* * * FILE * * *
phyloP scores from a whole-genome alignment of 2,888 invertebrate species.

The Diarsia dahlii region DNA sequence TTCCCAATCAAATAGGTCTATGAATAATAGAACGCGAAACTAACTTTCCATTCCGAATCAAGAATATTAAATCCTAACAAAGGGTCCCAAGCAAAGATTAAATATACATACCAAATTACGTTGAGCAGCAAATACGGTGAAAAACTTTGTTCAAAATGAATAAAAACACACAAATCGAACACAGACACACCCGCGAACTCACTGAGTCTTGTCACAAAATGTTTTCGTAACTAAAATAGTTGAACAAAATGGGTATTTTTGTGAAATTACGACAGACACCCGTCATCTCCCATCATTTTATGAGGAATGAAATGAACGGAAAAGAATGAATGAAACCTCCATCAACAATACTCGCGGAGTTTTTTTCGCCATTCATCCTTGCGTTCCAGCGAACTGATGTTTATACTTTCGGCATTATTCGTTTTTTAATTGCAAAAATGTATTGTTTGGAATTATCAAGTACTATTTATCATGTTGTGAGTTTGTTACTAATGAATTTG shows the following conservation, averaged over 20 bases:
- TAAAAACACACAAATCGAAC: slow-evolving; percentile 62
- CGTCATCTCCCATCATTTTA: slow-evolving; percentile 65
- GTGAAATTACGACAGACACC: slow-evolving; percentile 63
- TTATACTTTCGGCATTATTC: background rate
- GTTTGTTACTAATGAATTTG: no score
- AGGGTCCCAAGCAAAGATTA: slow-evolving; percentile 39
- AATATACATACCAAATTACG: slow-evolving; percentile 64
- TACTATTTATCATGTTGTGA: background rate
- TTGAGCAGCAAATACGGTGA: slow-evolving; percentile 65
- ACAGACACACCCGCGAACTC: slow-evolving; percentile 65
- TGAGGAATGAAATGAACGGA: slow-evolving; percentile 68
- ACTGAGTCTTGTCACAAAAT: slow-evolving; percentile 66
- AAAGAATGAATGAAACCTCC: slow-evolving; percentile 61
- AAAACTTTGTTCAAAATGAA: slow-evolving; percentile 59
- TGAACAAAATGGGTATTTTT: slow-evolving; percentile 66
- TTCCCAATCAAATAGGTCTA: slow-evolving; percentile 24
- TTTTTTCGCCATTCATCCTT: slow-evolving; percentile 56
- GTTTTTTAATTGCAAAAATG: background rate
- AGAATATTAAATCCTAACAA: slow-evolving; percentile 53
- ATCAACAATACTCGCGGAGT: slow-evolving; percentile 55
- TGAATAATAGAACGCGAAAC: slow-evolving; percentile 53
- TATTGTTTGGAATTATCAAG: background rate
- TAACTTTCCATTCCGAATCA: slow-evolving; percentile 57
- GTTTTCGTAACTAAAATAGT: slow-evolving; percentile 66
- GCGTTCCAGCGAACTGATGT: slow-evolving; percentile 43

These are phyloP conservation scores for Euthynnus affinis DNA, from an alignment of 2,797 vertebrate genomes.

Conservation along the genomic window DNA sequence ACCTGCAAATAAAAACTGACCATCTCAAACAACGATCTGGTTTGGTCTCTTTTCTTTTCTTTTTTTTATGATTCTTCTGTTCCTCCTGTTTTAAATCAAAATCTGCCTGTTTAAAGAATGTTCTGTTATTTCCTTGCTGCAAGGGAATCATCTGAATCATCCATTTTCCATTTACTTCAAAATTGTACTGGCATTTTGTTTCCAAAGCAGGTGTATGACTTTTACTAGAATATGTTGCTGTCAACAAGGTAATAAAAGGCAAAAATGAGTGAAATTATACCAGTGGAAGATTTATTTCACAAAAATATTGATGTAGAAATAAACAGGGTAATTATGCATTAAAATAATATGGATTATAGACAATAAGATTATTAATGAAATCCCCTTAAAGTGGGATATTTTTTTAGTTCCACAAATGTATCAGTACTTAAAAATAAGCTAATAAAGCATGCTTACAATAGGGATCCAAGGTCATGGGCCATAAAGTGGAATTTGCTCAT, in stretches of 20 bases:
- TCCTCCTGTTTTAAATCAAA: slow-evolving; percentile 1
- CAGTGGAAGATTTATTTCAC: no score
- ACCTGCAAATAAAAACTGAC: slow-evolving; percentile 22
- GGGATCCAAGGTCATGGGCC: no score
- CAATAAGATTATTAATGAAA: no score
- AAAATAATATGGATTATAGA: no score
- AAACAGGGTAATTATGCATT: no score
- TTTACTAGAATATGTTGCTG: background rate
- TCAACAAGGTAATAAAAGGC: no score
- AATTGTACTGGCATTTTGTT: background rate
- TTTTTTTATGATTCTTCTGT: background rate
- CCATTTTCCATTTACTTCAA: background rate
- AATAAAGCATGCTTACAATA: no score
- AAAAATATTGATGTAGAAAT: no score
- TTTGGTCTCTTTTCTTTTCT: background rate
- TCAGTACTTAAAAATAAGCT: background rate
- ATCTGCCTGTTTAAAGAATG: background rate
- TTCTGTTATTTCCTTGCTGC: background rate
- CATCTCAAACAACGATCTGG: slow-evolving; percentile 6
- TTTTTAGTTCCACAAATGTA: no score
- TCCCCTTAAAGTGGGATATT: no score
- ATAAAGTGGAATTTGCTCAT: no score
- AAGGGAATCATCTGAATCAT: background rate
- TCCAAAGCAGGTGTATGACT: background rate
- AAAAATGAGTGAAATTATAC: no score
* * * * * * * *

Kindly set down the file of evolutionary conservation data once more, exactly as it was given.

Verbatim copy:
phyloP scores from a whole-genome alignment of 2,888 invertebrate species.

The Diarsia dahlii region DNA sequence TTCCCAATCAAATAGGTCTATGAATAATAGAACGCGAAACTAACTTTCCATTCCGAATCAAGAATATTAAATCCTAACAAAGGGTCCCAAGCAAAGATTAAATATACATACCAAATTACGTTGAGCAGCAAATACGGTGAAAAACTTTGTTCAAAATGAATAAAAACACACAAATCGAACACAGACACACCCGCGAACTCACTGAGTCTTGTCACAAAATGTTTTCGTAACTAAAATAGTTGAACAAAATGGGTATTTTTGTGAAATTACGACAGACACCCGTCATCTCCCATCATTTTATGAGGAATGAAATGAACGGAAAAGAATGAATGAAACCTCCATCAACAATACTCGCGGAGTTTTTTTCGCCATTCATCCTTGCGTTCCAGCGAACTGATGTTTATACTTTCGGCATTATTCGTTTTTTAATTGCAAAAATGTATTGTTTGGAATTATCAAGTACTATTTATCATGTTGTGAGTTTGTTACTAATGAATTTG shows the following conservation, averaged over 20 bases:
- TAAAAACACACAAATCGAAC: slow-evolving; percentile 62
- CGTCATCTCCCATCATTTTA: slow-evolving; percentile 65
- GTGAAATTACGACAGACACC: slow-evolving; percentile 63
- TTATACTTTCGGCATTATTC: background rate
- GTTTGTTACTAATGAATTTG: no score
- AGGGTCCCAAGCAAAGATTA: slow-evolving; percentile 39
- AATATACATACCAAATTACG: slow-evolving; percentile 64
- TACTATTTATCATGTTGTGA: background rate
- TTGAGCAGCAAATACGGTGA: slow-evolving; percentile 65
- ACAGACACACCCGCGAACTC: slow-evolving; percentile 65
- TGAGGAATGAAATGAACGGA: slow-evolving; percentile 68
- ACTGAGTCTTGTCACAAAAT: slow-evolving; percentile 66
- AAAGAATGAATGAAACCTCC: slow-evolving; percentile 61
- AAAACTTTGTTCAAAATGAA: slow-evolving; percentile 59
- TGAACAAAATGGGTATTTTT: slow-evolving; percentile 66
- TTCCCAATCAAATAGGTCTA: slow-evolving; percentile 24
- TTTTTTCGCCATTCATCCTT: slow-evolving; percentile 56
- GTTTTTTAATTGCAAAAATG: background rate
- AGAATATTAAATCCTAACAA: slow-evolving; percentile 53
- ATCAACAATACTCGCGGAGT: slow-evolving; percentile 55
- TGAATAATAGAACGCGAAAC: slow-evolving; percentile 53
- TATTGTTTGGAATTATCAAG: background rate
- TAACTTTCCATTCCGAATCA: slow-evolving; percentile 57
- GTTTTCGTAACTAAAATAGT: slow-evolving; percentile 66
- GCGTTCCAGCGAACTGATGT: slow-evolving; percentile 43

These are phyloP conservation scores for Euthynnus affinis DNA, from an alignment of 2,797 vertebrate genomes.

Conservation along the genomic window DNA sequence ACCTGCAAATAAAAACTGACCATCTCAAACAACGATCTGGTTTGGTCTCTTTTCTTTTCTTTTTTTTATGATTCTTCTGTTCCTCCTGTTTTAAATCAAAATCTGCCTGTTTAAAGAATGTTCTGTTATTTCCTTGCTGCAAGGGAATCATCTGAATCATCCATTTTCCATTTACTTCAAAATTGTACTGGCATTTTGTTTCCAAAGCAGGTGTATGACTTTTACTAGAATATGTTGCTGTCAACAAGGTAATAAAAGGCAAAAATGAGTGAAATTATACCAGTGGAAGATTTATTTCACAAAAATATTGATGTAGAAATAAACAGGGTAATTATGCATTAAAATAATATGGATTATAGACAATAAGATTATTAATGAAATCCCCTTAAAGTGGGATATTTTTTTAGTTCCACAAATGTATCAGTACTTAAAAATAAGCTAATAAAGCATGCTTACAATAGGGATCCAAGGTCATGGGCCATAAAGTGGAATTTGCTCAT, in stretches of 20 bases:
- TCCTCCTGTTTTAAATCAAA: slow-evolving; percentile 1
- CAGTGGAAGATTTATTTCAC: no score
- ACCTGCAAATAAAAACTGAC: slow-evolving; percentile 22
- GGGATCCAAGGTCATGGGCC: no score
- CAATAAGATTATTAATGAAA: no score
- AAAATAATATGGATTATAGA: no score
- AAACAGGGTAATTATGCATT: no score
- TTTACTAGAATATGTTGCTG: background rate
- TCAACAAGGTAATAAAAGGC: no score
- AATTGTACTGGCATTTTGTT: background rate
- TTTTTTTATGATTCTTCTGT: background rate
- CCATTTTCCATTTACTTCAA: background rate
- AATAAAGCATGCTTACAATA: no score
- AAAAATATTGATGTAGAAAT: no score
- TTTGGTCTCTTTTCTTTTCT: background rate
- TCAGTACTTAAAAATAAGCT: background rate
- ATCTGCCTGTTTAAAGAATG: background rate
- TTCTGTTATTTCCTTGCTGC: background rate
- CATCTCAAACAACGATCTGG: slow-evolving; percentile 6
- TTTTTAGTTCCACAAATGTA: no score
- TCCCCTTAAAGTGGGATATT: no score
- ATAAAGTGGAATTTGCTCAT: no score
- AAGGGAATCATCTGAATCAT: background rate
- TCCAAAGCAGGTGTATGACT: background rate
- AAAAATGAGTGAAATTATAC: no score